I’ve been looking for the perfect gamepad ever since I had a PC, which was way before the original Doom debuted. Back then, the Super Nintendo presented its revolutionary controller, and many companies like
Gravis tried to create knock-off solutions for the PC gamer. They were quite innovative at the time and had several improvements over Nintendo’s controller: supported left or right-handed orientation, 4 colorful buttons, and a mountable joystick for the D-pad, all with the ugly 15-pin PC gameport connector.
Somehow these products never reached the same acceptance as console controllers, whose innovation and simplicity fueled the booming gaming industry.
Manufacturers such as Gravis and Logitech have been trying to generate the same ubiquity for PC gamers. PC gamepad manufacturers have taken a nod from popular console controllers, but it always feels like something is missing.
I have frequently been disappointed with PC gamepads, no matter how innovative they claim to be, or what new feature they’ve added. They never have the same feel as a good console controller, and usually have some compatibility flaw.
Microsoft has solved all the problems by introducing a gamepad that works on both its popular Xbox 360 system and PCs. Microsoft adorned the Xbox 360 with standard USB ports for cross-platform compatibility with nearly any device, and the Xbox 360 controller for Windows is the fruit of this forethought.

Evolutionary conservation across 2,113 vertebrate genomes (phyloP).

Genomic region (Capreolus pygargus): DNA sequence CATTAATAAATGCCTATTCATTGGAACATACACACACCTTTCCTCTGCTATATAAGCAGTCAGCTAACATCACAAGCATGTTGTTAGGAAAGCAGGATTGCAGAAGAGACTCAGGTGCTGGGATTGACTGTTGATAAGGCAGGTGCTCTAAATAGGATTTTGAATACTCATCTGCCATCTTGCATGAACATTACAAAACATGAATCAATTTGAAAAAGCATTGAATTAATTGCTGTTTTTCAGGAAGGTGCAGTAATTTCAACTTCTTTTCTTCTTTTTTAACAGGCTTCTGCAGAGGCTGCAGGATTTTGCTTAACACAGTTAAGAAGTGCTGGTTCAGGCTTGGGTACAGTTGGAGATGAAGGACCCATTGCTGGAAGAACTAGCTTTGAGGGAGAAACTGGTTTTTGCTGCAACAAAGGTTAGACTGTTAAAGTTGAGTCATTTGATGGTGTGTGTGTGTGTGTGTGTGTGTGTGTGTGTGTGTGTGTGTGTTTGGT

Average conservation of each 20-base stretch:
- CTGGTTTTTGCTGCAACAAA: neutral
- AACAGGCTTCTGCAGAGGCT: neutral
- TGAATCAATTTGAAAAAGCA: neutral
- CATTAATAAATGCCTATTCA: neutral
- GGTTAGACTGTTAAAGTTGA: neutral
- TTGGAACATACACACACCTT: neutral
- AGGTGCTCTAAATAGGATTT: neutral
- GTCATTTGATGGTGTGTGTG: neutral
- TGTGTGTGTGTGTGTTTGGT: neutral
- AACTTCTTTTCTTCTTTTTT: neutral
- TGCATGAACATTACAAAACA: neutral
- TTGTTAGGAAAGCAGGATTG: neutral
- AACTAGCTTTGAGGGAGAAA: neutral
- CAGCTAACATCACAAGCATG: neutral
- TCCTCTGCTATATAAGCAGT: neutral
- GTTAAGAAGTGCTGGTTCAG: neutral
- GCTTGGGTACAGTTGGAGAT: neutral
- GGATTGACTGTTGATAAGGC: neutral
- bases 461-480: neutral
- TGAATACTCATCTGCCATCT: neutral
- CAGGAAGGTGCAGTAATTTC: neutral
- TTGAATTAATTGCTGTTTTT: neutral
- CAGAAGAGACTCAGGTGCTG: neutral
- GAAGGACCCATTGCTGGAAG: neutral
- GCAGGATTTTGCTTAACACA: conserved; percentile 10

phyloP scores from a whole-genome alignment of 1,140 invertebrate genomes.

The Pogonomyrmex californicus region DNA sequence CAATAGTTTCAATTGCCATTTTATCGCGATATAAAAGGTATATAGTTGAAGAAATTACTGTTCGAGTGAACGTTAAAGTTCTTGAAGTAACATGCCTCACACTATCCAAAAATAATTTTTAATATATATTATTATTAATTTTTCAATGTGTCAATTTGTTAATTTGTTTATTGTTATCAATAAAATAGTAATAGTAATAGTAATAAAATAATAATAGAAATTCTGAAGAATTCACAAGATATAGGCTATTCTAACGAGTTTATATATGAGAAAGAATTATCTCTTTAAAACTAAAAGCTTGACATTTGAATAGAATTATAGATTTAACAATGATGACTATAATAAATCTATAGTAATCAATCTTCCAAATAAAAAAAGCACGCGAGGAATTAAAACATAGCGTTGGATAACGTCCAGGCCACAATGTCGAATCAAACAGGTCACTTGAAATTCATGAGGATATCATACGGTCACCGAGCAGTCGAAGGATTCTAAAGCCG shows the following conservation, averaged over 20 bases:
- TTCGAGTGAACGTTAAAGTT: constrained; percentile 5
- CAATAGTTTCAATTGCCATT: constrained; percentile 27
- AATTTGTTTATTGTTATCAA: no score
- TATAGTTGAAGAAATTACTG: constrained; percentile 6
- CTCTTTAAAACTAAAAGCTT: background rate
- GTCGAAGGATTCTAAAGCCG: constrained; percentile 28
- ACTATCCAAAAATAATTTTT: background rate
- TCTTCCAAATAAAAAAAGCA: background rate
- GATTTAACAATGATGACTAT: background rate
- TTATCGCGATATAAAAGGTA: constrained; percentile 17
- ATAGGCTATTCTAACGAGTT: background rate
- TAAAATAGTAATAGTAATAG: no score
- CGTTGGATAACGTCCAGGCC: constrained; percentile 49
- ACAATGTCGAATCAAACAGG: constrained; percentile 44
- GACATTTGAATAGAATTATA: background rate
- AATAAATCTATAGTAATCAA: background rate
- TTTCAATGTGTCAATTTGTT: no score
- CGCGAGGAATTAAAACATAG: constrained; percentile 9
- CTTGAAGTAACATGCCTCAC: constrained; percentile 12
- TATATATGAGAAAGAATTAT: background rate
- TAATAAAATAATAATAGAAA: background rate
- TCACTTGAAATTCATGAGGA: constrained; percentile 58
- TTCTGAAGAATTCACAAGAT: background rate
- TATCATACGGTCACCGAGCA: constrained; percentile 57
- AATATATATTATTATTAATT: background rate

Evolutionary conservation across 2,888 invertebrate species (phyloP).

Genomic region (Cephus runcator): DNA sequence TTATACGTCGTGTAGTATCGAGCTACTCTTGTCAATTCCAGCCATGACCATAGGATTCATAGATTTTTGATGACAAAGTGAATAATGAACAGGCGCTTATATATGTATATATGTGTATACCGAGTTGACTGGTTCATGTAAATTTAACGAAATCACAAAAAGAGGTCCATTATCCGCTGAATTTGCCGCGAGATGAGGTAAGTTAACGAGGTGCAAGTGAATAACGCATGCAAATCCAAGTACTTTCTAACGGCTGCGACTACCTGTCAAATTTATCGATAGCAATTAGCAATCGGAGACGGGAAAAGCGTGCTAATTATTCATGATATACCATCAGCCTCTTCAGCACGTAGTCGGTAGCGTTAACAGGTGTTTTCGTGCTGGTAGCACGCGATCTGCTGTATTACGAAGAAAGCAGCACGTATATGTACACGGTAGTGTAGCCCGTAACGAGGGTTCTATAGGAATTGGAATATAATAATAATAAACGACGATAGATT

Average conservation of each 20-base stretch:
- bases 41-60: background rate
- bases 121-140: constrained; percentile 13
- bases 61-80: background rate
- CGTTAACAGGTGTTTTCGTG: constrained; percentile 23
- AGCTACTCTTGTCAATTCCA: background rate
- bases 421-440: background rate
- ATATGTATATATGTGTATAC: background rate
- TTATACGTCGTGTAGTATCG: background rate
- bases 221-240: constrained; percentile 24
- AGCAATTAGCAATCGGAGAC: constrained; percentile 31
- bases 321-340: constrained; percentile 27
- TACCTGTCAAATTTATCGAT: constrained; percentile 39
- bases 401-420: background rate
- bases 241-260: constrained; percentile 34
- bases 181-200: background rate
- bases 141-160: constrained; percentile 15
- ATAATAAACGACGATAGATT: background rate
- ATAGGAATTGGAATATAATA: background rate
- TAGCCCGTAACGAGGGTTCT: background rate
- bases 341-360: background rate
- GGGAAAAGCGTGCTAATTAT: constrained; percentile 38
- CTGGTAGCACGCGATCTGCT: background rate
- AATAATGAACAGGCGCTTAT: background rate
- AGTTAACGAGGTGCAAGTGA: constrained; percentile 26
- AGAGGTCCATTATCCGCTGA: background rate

Most PC games are played with the keyboard and mouse, even though many PC games are ported to their console bretheren. Popular games like Need for Speed: Most Wanted are multi-platform and appear on nearly every gaming system. The keyboard and mouse are familiar favorites for PC gamers because the controls can be easily customized and offer a multitude of functions. However, variable analog precision is traded for this high customization. Pressing a key on the keyboard usually controls a character’s direction – and is either full on or full off. There is no variable speed control.
Take the Splinter Cell franchise for an example. On the PC, movement is controlled with the keyboard, wheras look is controlled with the mouse. Sam can move in any direction, but in only one speed. Sure, speed can be toggled by using the mouse-wheel, but going from a slow sneak to an all-out run is not instantaneous. Sam has more flexibility once a gamer masters a console’s two analog sticks.
Gamepads are shaped in a way to offer tactile physical memory (you can “feel” where the buttons are, and are all in easy reach), where it is easy to press the wrong key on a keyboard, or accidentally press two keys at the same time. Keyboard’s keys are too close together, and are all the same color. From a usability point of view is horrible, despite all the functionality it offers.
Yes, PC and console gamers have very different preferences, and the two shall never meet eye to eye: just as mouse and trackball users may never understand each other. A keyboard and mouse combination is the ultimate weapon in first-person shooters, but even PC gamers reach for a gamepad when it’s time to fly a Tie-Fighter.
Microsoft is filling the gap between PC and console gamers, and the Xbox 360 controller for Windows fills it like Oprah fills a bikini.
|Xbox 360 Controller for Windows Features